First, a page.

monument_valley

M.C. Escher would approve of the Monument Valley expansion

M.C. Escher lasted a week as an architecture student before switching to graphic art. The Dutch printmaker devoted his life to the creation of impractical and impossible architectural schemes: stairways that lead to nowhere, hallways that are cul-de-sacs, doorways that open on nothing. “Are you really sure,” he once asked, “that a floor can’t also be a ceiling?” 

Ustwo’s announcement that Monument Valley, its Escher-esque puzzle game, will be expanded upon brings to mind Escher’s question about floors and ceilings. The original Monument Valley bore all the hallmarks of Escher’s confounding architecture. You walked up stairs that appeared to lead to each level’s end, learned that Monument Valley’s architecture was misleading, and walked off in another direction. In part, architecture is a series of cues that allow you how to navigate novel spaces. The unfamiliar is made somewhat familiar. The world of Escher and Monument Valley is devoid of such clues: floors might as well be ceilings.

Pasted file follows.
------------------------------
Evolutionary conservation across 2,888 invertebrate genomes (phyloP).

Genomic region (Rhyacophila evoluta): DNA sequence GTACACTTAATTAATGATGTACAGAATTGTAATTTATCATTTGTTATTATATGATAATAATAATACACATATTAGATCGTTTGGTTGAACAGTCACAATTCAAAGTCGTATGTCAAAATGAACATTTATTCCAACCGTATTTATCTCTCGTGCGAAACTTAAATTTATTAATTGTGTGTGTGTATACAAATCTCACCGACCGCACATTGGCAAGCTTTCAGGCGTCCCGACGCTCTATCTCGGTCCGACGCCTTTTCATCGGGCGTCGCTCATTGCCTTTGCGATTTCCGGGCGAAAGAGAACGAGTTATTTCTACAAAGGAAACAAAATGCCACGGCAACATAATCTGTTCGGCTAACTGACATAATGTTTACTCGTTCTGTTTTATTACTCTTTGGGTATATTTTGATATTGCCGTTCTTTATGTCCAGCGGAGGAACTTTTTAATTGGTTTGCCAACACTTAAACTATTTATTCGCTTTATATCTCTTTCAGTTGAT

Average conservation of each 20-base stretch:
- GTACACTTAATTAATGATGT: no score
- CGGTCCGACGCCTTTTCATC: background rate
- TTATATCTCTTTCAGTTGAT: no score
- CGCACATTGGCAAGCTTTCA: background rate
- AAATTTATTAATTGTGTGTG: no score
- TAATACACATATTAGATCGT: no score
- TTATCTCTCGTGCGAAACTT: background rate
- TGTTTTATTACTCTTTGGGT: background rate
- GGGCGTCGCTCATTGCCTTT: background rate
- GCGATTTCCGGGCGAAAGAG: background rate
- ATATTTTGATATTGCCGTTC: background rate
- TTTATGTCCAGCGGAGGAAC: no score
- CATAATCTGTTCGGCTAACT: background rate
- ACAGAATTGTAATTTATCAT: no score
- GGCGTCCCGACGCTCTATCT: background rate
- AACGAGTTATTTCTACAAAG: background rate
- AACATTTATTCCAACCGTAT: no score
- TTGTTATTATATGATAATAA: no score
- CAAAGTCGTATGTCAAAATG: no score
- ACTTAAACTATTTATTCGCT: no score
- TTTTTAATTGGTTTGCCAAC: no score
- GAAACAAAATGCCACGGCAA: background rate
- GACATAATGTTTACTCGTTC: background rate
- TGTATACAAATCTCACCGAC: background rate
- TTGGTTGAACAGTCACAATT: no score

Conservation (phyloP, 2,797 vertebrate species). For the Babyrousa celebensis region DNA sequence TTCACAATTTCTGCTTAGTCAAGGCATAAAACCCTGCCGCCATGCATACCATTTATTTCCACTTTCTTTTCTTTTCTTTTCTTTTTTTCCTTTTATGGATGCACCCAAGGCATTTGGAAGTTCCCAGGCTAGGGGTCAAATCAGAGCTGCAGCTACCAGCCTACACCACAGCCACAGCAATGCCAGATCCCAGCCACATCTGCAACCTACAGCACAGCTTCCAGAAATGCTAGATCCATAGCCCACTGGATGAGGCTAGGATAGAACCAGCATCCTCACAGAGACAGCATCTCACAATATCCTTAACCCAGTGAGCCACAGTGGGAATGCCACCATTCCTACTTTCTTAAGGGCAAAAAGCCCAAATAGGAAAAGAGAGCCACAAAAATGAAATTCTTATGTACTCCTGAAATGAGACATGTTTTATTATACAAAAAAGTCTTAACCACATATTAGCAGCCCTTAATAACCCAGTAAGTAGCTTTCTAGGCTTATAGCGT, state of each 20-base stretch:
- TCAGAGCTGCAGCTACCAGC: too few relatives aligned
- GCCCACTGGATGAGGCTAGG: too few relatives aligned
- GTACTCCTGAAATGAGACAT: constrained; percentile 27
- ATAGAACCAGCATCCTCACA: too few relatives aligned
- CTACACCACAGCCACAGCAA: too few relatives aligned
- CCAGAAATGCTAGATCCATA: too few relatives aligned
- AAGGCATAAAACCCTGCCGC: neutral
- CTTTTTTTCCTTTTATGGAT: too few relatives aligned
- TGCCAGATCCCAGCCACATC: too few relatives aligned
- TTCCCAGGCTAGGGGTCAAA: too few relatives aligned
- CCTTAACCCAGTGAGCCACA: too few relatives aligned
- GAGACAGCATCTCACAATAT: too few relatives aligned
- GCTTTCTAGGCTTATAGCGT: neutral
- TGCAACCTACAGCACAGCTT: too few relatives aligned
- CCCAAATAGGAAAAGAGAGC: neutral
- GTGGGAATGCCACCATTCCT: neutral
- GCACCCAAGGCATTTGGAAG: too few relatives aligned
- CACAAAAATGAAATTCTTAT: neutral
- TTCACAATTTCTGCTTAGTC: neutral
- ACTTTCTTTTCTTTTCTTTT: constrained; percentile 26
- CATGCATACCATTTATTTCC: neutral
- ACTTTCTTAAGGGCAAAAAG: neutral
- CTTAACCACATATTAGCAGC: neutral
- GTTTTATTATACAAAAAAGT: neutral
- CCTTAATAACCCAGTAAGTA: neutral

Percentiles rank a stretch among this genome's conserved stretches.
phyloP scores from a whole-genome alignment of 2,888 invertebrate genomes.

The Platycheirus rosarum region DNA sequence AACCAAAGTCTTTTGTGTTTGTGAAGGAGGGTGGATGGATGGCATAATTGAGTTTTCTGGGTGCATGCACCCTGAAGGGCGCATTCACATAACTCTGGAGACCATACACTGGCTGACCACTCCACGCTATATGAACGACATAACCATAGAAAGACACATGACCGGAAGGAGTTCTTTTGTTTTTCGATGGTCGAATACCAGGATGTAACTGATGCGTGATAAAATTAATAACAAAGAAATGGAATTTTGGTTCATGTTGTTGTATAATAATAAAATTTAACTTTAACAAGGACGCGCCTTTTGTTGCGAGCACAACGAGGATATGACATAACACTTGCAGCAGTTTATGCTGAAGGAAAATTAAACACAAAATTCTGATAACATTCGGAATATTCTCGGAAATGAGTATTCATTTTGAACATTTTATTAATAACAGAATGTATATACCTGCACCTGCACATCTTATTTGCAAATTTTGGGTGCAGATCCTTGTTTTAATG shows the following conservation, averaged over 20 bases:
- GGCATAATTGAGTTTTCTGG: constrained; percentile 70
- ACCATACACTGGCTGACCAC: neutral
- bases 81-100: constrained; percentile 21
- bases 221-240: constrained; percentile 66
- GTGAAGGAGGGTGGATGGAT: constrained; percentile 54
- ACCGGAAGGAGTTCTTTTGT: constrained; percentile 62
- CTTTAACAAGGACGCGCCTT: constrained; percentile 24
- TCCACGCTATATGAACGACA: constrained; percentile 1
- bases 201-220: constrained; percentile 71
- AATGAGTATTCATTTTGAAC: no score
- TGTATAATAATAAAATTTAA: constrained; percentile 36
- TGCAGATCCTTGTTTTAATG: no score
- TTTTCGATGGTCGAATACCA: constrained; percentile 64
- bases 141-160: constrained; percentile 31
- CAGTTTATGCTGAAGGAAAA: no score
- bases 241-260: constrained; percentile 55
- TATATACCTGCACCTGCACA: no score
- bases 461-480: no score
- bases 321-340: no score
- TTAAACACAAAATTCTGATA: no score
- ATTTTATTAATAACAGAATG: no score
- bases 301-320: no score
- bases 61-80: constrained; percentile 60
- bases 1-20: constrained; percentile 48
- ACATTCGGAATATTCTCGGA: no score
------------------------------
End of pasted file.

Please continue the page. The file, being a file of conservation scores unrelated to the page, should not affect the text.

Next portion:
It now turns out that Monument Valley’s ceiling was just Monument Valley: Forgotten Shores’ floor. The expansion promises eight more chapters in which to get lost and a greater array of architectural styles. While Forgotten Shores may offer new rooms, landscapes, and illusions, these will still be rooms in which you can enjoyably get lost.

When he reviewed Monument Valley for Kill Screen, Levi Rubeck praised the game for its concision. “[Making] handful of levels slightly more elaborate [wouldn’t] yield any larger sense of accomplishment,” he contended. Based on its trailer, Forgotten Valley may prove to be either an addition or an overelaboration. This ambiguity already makes it an Escherite work. It’s derivative but new; it’s a floor and a ceiling.